When I read The Shallows, What the Internet is Doing to our Brains by Nicholas Carr, I was amazed to learn that the neural pathways in the brain that are formed by the reading of print material are the same in blind readers of Braille. The tracks formed by those who read aurally, on the other hand, are not the same. Though I'm delighted with the proliferation of audio books and their wide use, this does concern me a little, especially their use with children. Children are natural story lovers, and listening to books in the car, at bedtime, or as they play is one way of infusing them with nourishing ideas. Yet the alarming decline in reading for pleasure is not being offset by this kind of reading, I'm afraid. The two kinds of reading are not alike, as I mentioned, and it concerns me that children will not develop true habits of reading if they are primarily consuming books through the ear.

Neil Postman, in Amusing Ourselves to Death, intrigued me with his description of earlier eras when the masses were accustomed to listen to long orations of two to four hours length, whether sermons or political speeches. In the Old Testament we read of gatherings where The Book of the Law was read aloud, and that must have taken a considerable length of time. Then there is the Sermon on the Mount and the thousands listening to Jesus' teaching all day long so that they were about to perish from hunger. Nowadays, to listen to more than a 20 minute lecture or sermon wearies the audience. This seems to indicate that our aural skills have diminished. Most people readily admit that they do not comprehend or retain information nearly as well when the format is aural rather than from printed writing.

Our children need hours and hours of practice reading with their eyes if they are to truly become readers of books. In our fast-paced lifestyle, having books in the car's CD player is convenient, and I would never discourage children from listening to books for pleasure anytime, (a definite improvement over screen time) but simply want to point out that the different formats do use different areas of the brain, and listening to books is not necessarily a substitute for holding one in the hand and reading it.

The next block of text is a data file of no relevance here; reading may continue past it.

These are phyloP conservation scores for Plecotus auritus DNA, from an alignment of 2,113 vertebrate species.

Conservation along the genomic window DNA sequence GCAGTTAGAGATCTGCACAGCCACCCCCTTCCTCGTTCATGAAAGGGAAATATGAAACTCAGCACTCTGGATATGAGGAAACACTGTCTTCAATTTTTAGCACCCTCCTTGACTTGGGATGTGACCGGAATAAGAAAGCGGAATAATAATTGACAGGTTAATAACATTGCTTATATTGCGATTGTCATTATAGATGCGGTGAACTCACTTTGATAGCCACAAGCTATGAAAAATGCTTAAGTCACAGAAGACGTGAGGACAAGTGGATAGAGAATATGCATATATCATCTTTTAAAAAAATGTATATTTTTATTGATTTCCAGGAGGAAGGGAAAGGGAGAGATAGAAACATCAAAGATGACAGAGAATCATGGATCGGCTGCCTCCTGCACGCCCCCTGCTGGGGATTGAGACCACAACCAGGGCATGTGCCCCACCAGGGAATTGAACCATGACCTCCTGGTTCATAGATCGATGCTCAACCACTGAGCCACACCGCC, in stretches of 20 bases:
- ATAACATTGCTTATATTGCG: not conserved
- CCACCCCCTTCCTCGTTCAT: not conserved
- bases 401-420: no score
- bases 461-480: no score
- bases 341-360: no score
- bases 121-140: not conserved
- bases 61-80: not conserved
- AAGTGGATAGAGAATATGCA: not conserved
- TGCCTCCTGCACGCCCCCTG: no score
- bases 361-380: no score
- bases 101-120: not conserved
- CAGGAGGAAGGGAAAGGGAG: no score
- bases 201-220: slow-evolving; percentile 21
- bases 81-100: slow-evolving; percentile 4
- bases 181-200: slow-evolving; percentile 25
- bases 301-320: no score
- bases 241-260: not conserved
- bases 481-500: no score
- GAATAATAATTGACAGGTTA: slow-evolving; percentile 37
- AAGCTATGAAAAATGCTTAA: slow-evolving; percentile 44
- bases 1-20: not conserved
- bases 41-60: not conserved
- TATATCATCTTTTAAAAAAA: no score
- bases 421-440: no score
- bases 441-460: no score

Visual reading is a skill and a habit that takes constant practice to develop proficiency. Listening to books is akin to standing in a river while the current flows around you; reading the book for yourself is like swimming that river. Charlotte Mason said that once children could read for themselves, they ought to do so, else they would become lazy. She was not dismissing the obvious benefits and pleasure of reading aloud to one another, but simply pointing out the necessity of having children read for themselves as much as possible. In fact, I would add, though I have not searched for scientific data to back me up, that a physical person reading to a child increases their interest and absorption far more than a recorded voice. Though recorded books have their place, there is no qualitative substitute for the time and attention of sitting down to read together. Children benefit from this interaction both intellectually and emotionally.

These are just some thoughts I have had on this subject of audio books for children. I am not advocating dispensing with them, just offering some cautionary considerations for the wise and discriminate use of them. Reading is wonderful in all ways.

"He who has ears to hear," let him understand that eyes are a gift that should not be neglected.

For the joy of reading,

Liz

Monday, December 8, 2014

Moving a Library, Stage Two

The devil is in the details, it is said, I suppose because details can be overwhelming and confusing. For some, however, details are the bearings which make life roll along smoothly, and by taking care of the little things, find the big things fall into place.

This is perhaps our perspective in managing to haul 17 thousand books from one location to another. Our last move was simply up a driveway and around a corner. This time there will be vehicles involved. Discerning the details, and determining their order, in this case is crucial to success. It is crucial in not getting ahead of ourselves and thus tripping ourselves up.